There is a complex argument to be made as re: how we use our cap room in Free Agency, aligned with our long term strategy of asset acquisition and our recent tactic of tanking to advance that strategy. Many argue that we should take on contracts like Boozer and Dunleavy, along with some picks, fail to make even at attempt to make the playoffs this year, and as a result also keep our 2015 1st round pick in the lottery vs two late second rounders in 2015 and 2016. Some even argue that we should not spend any money at all to get to the league minimum of 56.7MM, just allocating out our excess $22MM in cap room to existing players to guarantee our tanking and ensure our 1st round pick. So let’s try a couple thought experiments:
Experiment #1 - not spending anything and spreading the $22MM among our existing players carries an opportunity cost of $22MM – money spent essentially on nothing – since we could purchase our current roster for $22MM less otherwise. The argument here is to the future value of keeping our 2015 1st round pick – but the opportunity cost is self-evident. We might get significantly more value – current and future – by spending that $22MM wisely.
Experiment # 2 – one year from today, which player will have the higher value – Lance Stephenson or Avery Bradley? In isolation, mostly you will get no argument that Lance Stephenson has a higher future value – either as a player on our team in 2015 and beyond, or strictly as an asset that can be moved in deals for other assets down the road. It is also self-evident that Stephenson has a greater current value than does Bradley as well – only the risk inherent in losing our own 2015 #1 pick by taking Stephenson over Bradley must be weighed into the total valuation equation.
Experiment #3 – doing the Boozer/Dunleavy plus picks deal – clearly one year from today, Boozer and Dunleavy, no longer under contract, carry zero future value for the Sixers. Again, the $22MM represents an opportunity cost, with no direct future value to the team. Therefore their only future value, which is significant, is in helping a re-tanking effort, to preserve our 2015 1st round pick, plus whatever picks we get in the trade. And there is still some risk that they push us to some additional wins, either losing our #1 pick contra to the plan, or at least devaluing it by moving us to a worse pick within the lottery – the latter of those possibilities with some significant likelihood. They will also eat up some significant playing time, to the detriment of our rookies, although they may offset that by enhancing the rookies’ experience in terms of team building, avoiding the negative atmosphere of another pure tank season, and by passing along their veteran experience to some extent. This is always going to be a grey area, and not the black and white picture some my paint. Note also that the Sixers do not operate in a vacuum where they can do whatever they may choose – there are 29 other teams in the league, such as Utah, for example, that may be bidding against you for the same deal with Chicago, and which will tend to reduce the value you can get back in terms of the quality of the future picks as a result. Another grey area – nothing is black and white in the real world.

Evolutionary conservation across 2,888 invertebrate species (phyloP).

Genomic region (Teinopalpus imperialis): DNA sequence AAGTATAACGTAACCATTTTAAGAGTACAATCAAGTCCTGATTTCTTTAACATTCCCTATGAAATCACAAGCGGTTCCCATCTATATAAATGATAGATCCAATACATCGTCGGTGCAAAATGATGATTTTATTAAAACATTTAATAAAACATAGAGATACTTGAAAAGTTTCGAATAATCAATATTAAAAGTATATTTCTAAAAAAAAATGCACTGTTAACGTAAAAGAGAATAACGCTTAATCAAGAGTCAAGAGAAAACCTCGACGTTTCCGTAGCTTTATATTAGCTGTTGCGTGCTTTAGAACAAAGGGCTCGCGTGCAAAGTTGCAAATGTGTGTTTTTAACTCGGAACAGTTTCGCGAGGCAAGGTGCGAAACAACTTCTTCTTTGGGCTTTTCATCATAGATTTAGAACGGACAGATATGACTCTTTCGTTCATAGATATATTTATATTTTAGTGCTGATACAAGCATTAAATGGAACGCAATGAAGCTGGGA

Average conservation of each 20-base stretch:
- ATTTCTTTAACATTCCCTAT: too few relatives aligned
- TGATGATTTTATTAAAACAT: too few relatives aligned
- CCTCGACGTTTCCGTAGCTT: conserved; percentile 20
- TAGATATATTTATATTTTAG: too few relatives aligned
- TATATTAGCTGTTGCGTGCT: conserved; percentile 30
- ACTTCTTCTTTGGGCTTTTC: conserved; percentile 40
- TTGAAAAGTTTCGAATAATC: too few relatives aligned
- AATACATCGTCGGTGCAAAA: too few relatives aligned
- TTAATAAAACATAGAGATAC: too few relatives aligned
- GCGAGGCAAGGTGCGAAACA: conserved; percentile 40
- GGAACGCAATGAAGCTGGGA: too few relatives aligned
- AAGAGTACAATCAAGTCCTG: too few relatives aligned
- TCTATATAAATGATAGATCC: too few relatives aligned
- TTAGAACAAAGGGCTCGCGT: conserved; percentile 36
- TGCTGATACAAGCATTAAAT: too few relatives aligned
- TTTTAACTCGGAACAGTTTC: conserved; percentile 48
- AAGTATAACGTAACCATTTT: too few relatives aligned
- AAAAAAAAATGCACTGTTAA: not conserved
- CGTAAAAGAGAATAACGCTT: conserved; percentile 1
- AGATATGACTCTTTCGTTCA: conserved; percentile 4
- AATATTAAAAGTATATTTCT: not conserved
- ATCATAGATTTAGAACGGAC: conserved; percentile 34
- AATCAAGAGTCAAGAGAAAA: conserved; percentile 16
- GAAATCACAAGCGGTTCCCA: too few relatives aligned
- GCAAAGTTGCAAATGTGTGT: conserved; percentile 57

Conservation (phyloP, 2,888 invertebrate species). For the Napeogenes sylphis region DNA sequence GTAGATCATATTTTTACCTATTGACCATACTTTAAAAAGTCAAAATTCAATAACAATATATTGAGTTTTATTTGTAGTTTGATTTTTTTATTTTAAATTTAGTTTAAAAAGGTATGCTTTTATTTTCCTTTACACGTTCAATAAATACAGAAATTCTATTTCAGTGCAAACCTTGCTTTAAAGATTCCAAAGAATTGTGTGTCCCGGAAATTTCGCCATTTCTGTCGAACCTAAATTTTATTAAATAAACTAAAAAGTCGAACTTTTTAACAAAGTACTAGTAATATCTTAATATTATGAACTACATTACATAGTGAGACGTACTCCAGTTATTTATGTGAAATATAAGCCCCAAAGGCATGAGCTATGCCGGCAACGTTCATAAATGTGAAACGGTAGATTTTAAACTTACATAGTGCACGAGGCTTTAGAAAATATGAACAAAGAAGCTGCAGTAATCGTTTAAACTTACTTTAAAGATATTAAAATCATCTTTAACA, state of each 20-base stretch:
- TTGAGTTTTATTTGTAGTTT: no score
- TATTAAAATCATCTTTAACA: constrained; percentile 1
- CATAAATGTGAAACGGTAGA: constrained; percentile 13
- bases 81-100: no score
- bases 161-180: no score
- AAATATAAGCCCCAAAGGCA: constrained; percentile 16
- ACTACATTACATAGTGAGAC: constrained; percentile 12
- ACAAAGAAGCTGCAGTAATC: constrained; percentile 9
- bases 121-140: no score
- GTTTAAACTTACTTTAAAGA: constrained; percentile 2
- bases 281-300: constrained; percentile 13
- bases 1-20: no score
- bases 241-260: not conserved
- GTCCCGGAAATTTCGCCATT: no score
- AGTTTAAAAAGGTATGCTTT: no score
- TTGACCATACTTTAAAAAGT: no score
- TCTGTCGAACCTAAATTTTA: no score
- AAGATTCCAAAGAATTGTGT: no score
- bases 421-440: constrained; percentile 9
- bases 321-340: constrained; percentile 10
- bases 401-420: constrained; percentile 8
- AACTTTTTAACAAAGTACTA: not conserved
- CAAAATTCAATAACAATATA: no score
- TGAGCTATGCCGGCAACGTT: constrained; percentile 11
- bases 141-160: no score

Experiment #4 – signing a pair of quality free agents – just as an example take Stephenson and Luol Deng (feel free to substitute any two names of your choice) – signing those two carries a significant risk of losing your 2015 1st round pick, and ending up with late second round picks in 2015 and 2016. This represents a serious hit to future value. But in return you retain the full opportunity cost of $22MM since the money will improve your 2014 team considerably. But you also gain significant future value back – both of these players are assets to your team in 2015, either as players to use in building your contender, or as assets that can be flipped down the road for other assets that are a better fit.
Sam Hinkie and the Sixers have made it very clear that they are following a long term strategy designed to acquire the maximum assets, and eventually to turn those assets into a multi-year or perennial championship contender. Tanking is merely a tactic in that strategy, and will be discarded sooner or later, at the appropriate time – no one of course wants to tank forever. Therefore the question is extremely complex, and hinges on opportunity costs and future value – and the tipping point between those two may be reached at any moment, now or later, but it will be reached eventually. At the end of the day it may well be that for 2015 tanking still makes sense, and that the 2015 draft with a couple 1st round picks represents the best total return in future value. But it is worth thinking about and constantly re-evaluating that analysis as we proceed through this summer’s free agency period and beyond. Because other options also carry significant future value, and very different opportunity costs.